A Romano-British cemetery on Watling Street: excavations at 165 Great Dover Street, Southwark, London


Anthony Mackinder


A roadside cemetery lay alongside Watling Street 1km south-east of the Roman settlement of Southwark. The cemetery supplanted 1st-century roadside building and field systems, and was in use from the mid 2nd century until at least the early 3rd century. A total of 25 inhumations and five cremations were recorded. High-status mausolea and other burial structures may be indicative of private plots used by wealthy families. A possible temple was recorded, as was important evidence for funerary rites. A bustum contained the cremated remains of a female with at least nine pottery tazze, eight pottery lamps and an exceptional array of plant remains, many imported from the Mediterranean; images on the lamps include Anubis and a gladiator. Catalogue of burials and associated finds.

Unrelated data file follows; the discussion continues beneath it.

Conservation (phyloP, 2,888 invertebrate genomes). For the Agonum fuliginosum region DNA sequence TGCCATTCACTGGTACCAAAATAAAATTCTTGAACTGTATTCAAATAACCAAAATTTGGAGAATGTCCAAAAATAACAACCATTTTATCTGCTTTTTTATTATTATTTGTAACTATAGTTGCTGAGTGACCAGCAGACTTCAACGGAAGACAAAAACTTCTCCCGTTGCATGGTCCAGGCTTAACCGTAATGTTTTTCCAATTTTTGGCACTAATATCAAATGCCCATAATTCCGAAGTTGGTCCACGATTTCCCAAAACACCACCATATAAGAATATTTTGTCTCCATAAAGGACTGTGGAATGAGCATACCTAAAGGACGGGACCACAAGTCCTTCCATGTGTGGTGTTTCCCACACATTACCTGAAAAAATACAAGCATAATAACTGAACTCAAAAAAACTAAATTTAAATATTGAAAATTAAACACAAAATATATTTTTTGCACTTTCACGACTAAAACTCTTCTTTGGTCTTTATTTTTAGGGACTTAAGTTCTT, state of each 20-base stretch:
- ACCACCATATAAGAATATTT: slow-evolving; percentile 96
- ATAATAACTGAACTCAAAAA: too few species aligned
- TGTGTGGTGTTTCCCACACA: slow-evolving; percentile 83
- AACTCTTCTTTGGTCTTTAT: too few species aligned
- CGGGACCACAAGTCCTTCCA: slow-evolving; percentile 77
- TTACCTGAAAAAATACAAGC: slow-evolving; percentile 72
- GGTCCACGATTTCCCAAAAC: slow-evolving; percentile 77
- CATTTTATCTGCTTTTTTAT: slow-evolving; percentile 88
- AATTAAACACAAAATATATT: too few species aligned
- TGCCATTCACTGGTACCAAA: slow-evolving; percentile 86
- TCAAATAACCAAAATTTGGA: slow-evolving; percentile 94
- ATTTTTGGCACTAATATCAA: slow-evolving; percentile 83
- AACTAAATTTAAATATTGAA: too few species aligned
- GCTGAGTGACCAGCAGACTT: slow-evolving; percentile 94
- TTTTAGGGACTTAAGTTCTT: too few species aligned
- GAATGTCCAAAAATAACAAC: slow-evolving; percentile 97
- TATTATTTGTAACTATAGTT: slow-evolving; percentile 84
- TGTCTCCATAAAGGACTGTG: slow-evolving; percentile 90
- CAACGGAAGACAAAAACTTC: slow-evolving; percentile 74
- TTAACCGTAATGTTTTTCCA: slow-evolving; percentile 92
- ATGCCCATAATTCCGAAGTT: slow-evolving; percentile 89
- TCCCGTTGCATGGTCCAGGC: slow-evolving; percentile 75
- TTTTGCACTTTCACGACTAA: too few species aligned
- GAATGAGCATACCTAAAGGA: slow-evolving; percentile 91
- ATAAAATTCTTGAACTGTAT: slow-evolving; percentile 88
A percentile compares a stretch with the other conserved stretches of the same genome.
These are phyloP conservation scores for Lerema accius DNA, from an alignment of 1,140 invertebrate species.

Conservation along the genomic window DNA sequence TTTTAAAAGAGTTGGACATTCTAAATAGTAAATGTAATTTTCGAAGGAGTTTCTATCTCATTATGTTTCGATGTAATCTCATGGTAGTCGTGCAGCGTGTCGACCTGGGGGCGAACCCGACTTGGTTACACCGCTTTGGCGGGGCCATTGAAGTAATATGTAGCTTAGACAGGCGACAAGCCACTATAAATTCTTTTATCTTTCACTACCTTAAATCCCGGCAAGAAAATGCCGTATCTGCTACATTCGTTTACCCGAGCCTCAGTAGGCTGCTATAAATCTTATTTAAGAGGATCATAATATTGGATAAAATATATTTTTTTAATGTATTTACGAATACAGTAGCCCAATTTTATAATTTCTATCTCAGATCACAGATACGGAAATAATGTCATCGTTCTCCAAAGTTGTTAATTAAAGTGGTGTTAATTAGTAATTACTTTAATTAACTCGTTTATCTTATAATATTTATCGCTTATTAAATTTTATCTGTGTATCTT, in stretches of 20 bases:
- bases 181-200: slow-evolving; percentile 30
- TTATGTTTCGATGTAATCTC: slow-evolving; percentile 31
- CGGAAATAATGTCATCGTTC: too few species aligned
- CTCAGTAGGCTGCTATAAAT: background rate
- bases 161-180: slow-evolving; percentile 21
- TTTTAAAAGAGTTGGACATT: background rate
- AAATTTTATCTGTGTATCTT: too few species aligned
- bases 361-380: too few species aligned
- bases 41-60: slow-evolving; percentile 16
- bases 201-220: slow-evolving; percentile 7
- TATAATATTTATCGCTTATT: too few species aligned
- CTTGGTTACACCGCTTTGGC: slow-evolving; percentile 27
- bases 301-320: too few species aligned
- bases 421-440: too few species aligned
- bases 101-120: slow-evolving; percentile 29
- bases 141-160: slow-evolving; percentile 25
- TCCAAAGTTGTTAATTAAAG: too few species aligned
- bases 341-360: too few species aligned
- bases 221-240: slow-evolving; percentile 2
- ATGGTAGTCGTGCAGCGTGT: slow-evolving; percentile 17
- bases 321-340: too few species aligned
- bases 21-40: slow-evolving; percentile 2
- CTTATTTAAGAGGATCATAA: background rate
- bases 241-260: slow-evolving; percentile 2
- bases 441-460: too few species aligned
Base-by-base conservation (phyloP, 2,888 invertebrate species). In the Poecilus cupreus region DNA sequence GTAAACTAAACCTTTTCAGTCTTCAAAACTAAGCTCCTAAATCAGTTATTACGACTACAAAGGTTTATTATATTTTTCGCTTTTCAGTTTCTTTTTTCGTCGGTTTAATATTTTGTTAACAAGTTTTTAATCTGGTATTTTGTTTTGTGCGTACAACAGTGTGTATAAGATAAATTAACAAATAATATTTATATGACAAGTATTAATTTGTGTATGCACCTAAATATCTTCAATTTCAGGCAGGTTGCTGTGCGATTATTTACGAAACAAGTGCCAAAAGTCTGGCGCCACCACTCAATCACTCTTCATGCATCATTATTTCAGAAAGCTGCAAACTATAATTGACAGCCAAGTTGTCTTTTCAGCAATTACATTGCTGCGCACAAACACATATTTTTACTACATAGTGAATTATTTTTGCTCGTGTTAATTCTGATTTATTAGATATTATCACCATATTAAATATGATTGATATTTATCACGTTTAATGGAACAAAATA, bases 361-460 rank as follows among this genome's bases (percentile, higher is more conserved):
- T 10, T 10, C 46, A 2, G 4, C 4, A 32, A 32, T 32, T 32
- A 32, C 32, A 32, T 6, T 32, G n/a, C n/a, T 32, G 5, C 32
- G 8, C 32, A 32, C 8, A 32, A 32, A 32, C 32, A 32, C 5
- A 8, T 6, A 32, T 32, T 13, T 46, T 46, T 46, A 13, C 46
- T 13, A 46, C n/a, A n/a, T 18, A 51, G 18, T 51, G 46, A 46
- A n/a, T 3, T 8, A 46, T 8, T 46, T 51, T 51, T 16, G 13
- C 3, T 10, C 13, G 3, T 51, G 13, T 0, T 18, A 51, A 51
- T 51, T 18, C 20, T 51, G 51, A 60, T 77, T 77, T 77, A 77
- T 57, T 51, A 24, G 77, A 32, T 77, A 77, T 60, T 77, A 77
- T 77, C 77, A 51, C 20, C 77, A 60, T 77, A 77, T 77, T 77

Archaeology Studies Series 4

MoLAS, London 2000. ISBN 1-901922-11-X. Pb74pp. 44 bl/wh ills.


"All in all a significant study of the southern cemetery [of London] that makes an important contribution to our understanding of Londinium and to Roman cemetery studies in general."
Gustav Milne in London Archaeologist Winter 2000